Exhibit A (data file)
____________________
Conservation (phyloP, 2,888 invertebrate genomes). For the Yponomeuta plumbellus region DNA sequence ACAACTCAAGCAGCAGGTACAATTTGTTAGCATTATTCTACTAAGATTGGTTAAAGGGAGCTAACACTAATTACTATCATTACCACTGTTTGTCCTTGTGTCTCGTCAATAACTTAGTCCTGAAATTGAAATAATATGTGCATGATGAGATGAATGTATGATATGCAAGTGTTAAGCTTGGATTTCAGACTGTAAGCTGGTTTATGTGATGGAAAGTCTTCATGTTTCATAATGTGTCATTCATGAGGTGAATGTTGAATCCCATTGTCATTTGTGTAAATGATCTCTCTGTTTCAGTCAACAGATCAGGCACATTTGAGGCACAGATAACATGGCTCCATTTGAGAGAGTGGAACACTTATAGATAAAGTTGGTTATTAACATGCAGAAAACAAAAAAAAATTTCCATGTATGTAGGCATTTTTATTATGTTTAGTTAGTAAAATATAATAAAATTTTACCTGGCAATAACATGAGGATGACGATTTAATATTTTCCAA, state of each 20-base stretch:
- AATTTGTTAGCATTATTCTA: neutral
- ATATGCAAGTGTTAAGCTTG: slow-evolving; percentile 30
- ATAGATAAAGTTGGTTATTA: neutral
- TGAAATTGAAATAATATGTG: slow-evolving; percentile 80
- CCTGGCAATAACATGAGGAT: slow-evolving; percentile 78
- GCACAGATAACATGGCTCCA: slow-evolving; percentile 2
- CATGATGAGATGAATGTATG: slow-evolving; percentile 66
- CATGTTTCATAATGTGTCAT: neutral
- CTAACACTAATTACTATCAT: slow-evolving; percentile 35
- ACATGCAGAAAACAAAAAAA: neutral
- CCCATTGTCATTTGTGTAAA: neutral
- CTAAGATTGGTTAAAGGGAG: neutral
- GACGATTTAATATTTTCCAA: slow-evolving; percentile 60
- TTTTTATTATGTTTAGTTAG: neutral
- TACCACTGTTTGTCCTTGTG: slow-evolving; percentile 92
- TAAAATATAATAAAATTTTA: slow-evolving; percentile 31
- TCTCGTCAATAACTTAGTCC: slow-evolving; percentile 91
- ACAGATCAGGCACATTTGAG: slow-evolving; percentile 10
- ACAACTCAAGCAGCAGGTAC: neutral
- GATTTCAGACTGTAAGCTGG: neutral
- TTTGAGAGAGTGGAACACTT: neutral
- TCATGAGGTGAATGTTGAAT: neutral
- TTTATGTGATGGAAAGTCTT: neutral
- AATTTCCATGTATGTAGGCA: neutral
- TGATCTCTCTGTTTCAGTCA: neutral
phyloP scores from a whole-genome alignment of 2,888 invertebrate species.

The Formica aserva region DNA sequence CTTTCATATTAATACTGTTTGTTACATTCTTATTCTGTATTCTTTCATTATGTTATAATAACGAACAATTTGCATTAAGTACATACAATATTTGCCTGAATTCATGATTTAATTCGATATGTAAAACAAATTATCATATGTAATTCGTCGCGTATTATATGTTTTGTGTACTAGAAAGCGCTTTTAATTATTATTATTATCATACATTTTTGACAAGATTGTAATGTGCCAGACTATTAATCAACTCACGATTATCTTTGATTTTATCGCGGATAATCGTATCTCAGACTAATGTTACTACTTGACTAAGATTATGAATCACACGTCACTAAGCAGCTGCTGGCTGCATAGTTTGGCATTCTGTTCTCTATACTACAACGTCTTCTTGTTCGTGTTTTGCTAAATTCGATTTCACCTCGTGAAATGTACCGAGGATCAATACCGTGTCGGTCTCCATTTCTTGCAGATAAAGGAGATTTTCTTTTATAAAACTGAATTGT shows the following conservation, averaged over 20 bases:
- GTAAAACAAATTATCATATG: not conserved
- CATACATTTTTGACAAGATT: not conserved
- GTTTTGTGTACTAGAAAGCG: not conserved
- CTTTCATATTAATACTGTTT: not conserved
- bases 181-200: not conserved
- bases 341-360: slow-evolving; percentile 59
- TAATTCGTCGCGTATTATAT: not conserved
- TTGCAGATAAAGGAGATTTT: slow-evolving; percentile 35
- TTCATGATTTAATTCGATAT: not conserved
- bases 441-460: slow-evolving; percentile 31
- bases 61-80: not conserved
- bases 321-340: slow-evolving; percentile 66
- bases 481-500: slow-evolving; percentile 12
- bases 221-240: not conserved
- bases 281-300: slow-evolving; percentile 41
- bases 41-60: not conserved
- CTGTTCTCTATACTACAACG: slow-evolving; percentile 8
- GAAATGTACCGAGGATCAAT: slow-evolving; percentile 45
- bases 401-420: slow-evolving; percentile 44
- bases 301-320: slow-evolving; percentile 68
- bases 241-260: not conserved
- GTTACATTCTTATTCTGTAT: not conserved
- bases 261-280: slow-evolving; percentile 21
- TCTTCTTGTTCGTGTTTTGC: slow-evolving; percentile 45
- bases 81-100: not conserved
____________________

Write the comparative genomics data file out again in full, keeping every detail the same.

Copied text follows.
Conservation (phyloP, 2,888 invertebrate genomes). For the Yponomeuta plumbellus region DNA sequence ACAACTCAAGCAGCAGGTACAATTTGTTAGCATTATTCTACTAAGATTGGTTAAAGGGAGCTAACACTAATTACTATCATTACCACTGTTTGTCCTTGTGTCTCGTCAATAACTTAGTCCTGAAATTGAAATAATATGTGCATGATGAGATGAATGTATGATATGCAAGTGTTAAGCTTGGATTTCAGACTGTAAGCTGGTTTATGTGATGGAAAGTCTTCATGTTTCATAATGTGTCATTCATGAGGTGAATGTTGAATCCCATTGTCATTTGTGTAAATGATCTCTCTGTTTCAGTCAACAGATCAGGCACATTTGAGGCACAGATAACATGGCTCCATTTGAGAGAGTGGAACACTTATAGATAAAGTTGGTTATTAACATGCAGAAAACAAAAAAAAATTTCCATGTATGTAGGCATTTTTATTATGTTTAGTTAGTAAAATATAATAAAATTTTACCTGGCAATAACATGAGGATGACGATTTAATATTTTCCAA, state of each 20-base stretch:
- AATTTGTTAGCATTATTCTA: neutral
- ATATGCAAGTGTTAAGCTTG: slow-evolving; percentile 30
- ATAGATAAAGTTGGTTATTA: neutral
- TGAAATTGAAATAATATGTG: slow-evolving; percentile 80
- CCTGGCAATAACATGAGGAT: slow-evolving; percentile 78
- GCACAGATAACATGGCTCCA: slow-evolving; percentile 2
- CATGATGAGATGAATGTATG: slow-evolving; percentile 66
- CATGTTTCATAATGTGTCAT: neutral
- CTAACACTAATTACTATCAT: slow-evolving; percentile 35
- ACATGCAGAAAACAAAAAAA: neutral
- CCCATTGTCATTTGTGTAAA: neutral
- CTAAGATTGGTTAAAGGGAG: neutral
- GACGATTTAATATTTTCCAA: slow-evolving; percentile 60
- TTTTTATTATGTTTAGTTAG: neutral
- TACCACTGTTTGTCCTTGTG: slow-evolving; percentile 92
- TAAAATATAATAAAATTTTA: slow-evolving; percentile 31
- TCTCGTCAATAACTTAGTCC: slow-evolving; percentile 91
- ACAGATCAGGCACATTTGAG: slow-evolving; percentile 10
- ACAACTCAAGCAGCAGGTAC: neutral
- GATTTCAGACTGTAAGCTGG: neutral
- TTTGAGAGAGTGGAACACTT: neutral
- TCATGAGGTGAATGTTGAAT: neutral
- TTTATGTGATGGAAAGTCTT: neutral
- AATTTCCATGTATGTAGGCA: neutral
- TGATCTCTCTGTTTCAGTCA: neutral
phyloP scores from a whole-genome alignment of 2,888 invertebrate species.

The Formica aserva region DNA sequence CTTTCATATTAATACTGTTTGTTACATTCTTATTCTGTATTCTTTCATTATGTTATAATAACGAACAATTTGCATTAAGTACATACAATATTTGCCTGAATTCATGATTTAATTCGATATGTAAAACAAATTATCATATGTAATTCGTCGCGTATTATATGTTTTGTGTACTAGAAAGCGCTTTTAATTATTATTATTATCATACATTTTTGACAAGATTGTAATGTGCCAGACTATTAATCAACTCACGATTATCTTTGATTTTATCGCGGATAATCGTATCTCAGACTAATGTTACTACTTGACTAAGATTATGAATCACACGTCACTAAGCAGCTGCTGGCTGCATAGTTTGGCATTCTGTTCTCTATACTACAACGTCTTCTTGTTCGTGTTTTGCTAAATTCGATTTCACCTCGTGAAATGTACCGAGGATCAATACCGTGTCGGTCTCCATTTCTTGCAGATAAAGGAGATTTTCTTTTATAAAACTGAATTGT shows the following conservation, averaged over 20 bases:
- GTAAAACAAATTATCATATG: not conserved
- CATACATTTTTGACAAGATT: not conserved
- GTTTTGTGTACTAGAAAGCG: not conserved
- CTTTCATATTAATACTGTTT: not conserved
- bases 181-200: not conserved
- bases 341-360: slow-evolving; percentile 59
- TAATTCGTCGCGTATTATAT: not conserved
- TTGCAGATAAAGGAGATTTT: slow-evolving; percentile 35
- TTCATGATTTAATTCGATAT: not conserved
- bases 441-460: slow-evolving; percentile 31
- bases 61-80: not conserved
- bases 321-340: slow-evolving; percentile 66
- bases 481-500: slow-evolving; percentile 12
- bases 221-240: not conserved
- bases 281-300: slow-evolving; percentile 41
- bases 41-60: not conserved
- CTGTTCTCTATACTACAACG: slow-evolving; percentile 8
- GAAATGTACCGAGGATCAAT: slow-evolving; percentile 45
- bases 401-420: slow-evolving; percentile 44
- bases 301-320: slow-evolving; percentile 68
- bases 241-260: not conserved
- GTTACATTCTTATTCTGTAT: not conserved
- bases 261-280: slow-evolving; percentile 21
- TCTTCTTGTTCGTGTTTTGC: slow-evolving; percentile 45
- bases 81-100: not conserved